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Proposal to ‘Pave Paradise’ in Galapagos Islands for US Military Airstrip Met With Criticism in Ecuador and Beyond

“Galapagos is NOT an ‘aircraft carrier’ for gringo use.”

By Eoin Higgins, staff writer for Common Dreams. Published 6-17-2019

A Galapagos fur seal. he seal will share its environment with the Pentagon per a new plan from the Ecuadorian government that would extend a landing strip at the region’s airport to accommodate U.S. military aircraft. Photo: D. Gordon E. Robertson [CC]

The Galapagos Islands archipelago in Ecuador is one of the most biodiverse regions in the entire world, home to a number of species found nowhere else on the planet, and a UNESCO World Heritage site.

So, naturally, the U.S. military wants to use one of its islands as an airstrip Continue reading

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Fighting Resolution to Restrict Baby Formula Sales and Promote Breastfeeding, Trump Officials Threatened Funding Cuts

“What happened was tantamount to blackmail, with the U.S. holding the world hostage and trying to overturn nearly 40 years of consensus on best way to protect infant and young child health.”

By Julia Conley, staff writer for Common Dreams. Published 7-8-2018

As baby formula sales have gone down in welathy countries in recent years, the baby food industry has targeted developing countries with marketing campaigns. A UN resolution passed this spring—despite pushback from the U.S.—aimed to promote breastfeeding around the world. (Photo: USAID/Flickr/cc)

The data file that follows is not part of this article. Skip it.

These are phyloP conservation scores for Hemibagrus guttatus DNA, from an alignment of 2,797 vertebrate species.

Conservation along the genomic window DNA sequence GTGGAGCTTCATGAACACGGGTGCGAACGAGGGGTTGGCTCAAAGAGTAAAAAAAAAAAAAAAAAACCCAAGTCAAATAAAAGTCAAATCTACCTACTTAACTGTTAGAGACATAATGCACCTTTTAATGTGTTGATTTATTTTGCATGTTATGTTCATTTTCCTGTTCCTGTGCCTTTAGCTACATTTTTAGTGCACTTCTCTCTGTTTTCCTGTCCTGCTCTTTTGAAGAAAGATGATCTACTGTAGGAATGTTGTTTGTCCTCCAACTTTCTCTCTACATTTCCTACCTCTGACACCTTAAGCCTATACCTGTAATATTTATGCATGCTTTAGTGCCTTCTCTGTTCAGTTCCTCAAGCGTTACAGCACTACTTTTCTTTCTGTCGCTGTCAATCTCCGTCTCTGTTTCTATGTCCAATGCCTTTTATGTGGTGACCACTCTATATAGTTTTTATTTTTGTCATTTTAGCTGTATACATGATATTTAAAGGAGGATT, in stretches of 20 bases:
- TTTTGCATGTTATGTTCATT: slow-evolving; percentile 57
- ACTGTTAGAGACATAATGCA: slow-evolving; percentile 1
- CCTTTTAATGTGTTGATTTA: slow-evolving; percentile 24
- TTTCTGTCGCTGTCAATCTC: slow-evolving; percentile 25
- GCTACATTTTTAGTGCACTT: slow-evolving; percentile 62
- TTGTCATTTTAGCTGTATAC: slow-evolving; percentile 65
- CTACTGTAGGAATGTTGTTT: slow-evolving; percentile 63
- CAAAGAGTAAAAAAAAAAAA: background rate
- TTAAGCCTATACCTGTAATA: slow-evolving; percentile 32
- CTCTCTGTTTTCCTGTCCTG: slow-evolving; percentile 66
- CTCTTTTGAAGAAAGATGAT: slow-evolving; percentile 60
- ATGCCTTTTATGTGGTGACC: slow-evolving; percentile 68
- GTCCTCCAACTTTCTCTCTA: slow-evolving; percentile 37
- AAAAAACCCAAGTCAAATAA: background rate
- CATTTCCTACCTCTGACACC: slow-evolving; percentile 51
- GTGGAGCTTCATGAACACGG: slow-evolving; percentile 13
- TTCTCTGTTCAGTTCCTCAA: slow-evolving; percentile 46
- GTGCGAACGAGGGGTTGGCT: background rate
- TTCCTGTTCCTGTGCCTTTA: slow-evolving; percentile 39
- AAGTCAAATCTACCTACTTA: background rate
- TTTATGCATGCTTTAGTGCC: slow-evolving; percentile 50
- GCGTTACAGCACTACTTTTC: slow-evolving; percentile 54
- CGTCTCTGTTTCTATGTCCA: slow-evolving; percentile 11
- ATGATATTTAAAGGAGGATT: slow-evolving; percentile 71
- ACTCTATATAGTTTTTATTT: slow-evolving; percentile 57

International delegates to the United Nation’s World Health Assembly looked on at the group’s recent meeting, as U.S. representatives appeared to put the interests of the $70 billion baby food industry ahead of those of parents and children—and pressured other countries to do the same.

The New York Times reported Sunday that American officials, led by Health and Human Services Secretary Alex Azar, attempted to strongarm Ecuadorean delegates out of introducing a resolution to encourage and support breastfeeding and urge governments to restrict misleading marketing claims about baby formula.  Continue reading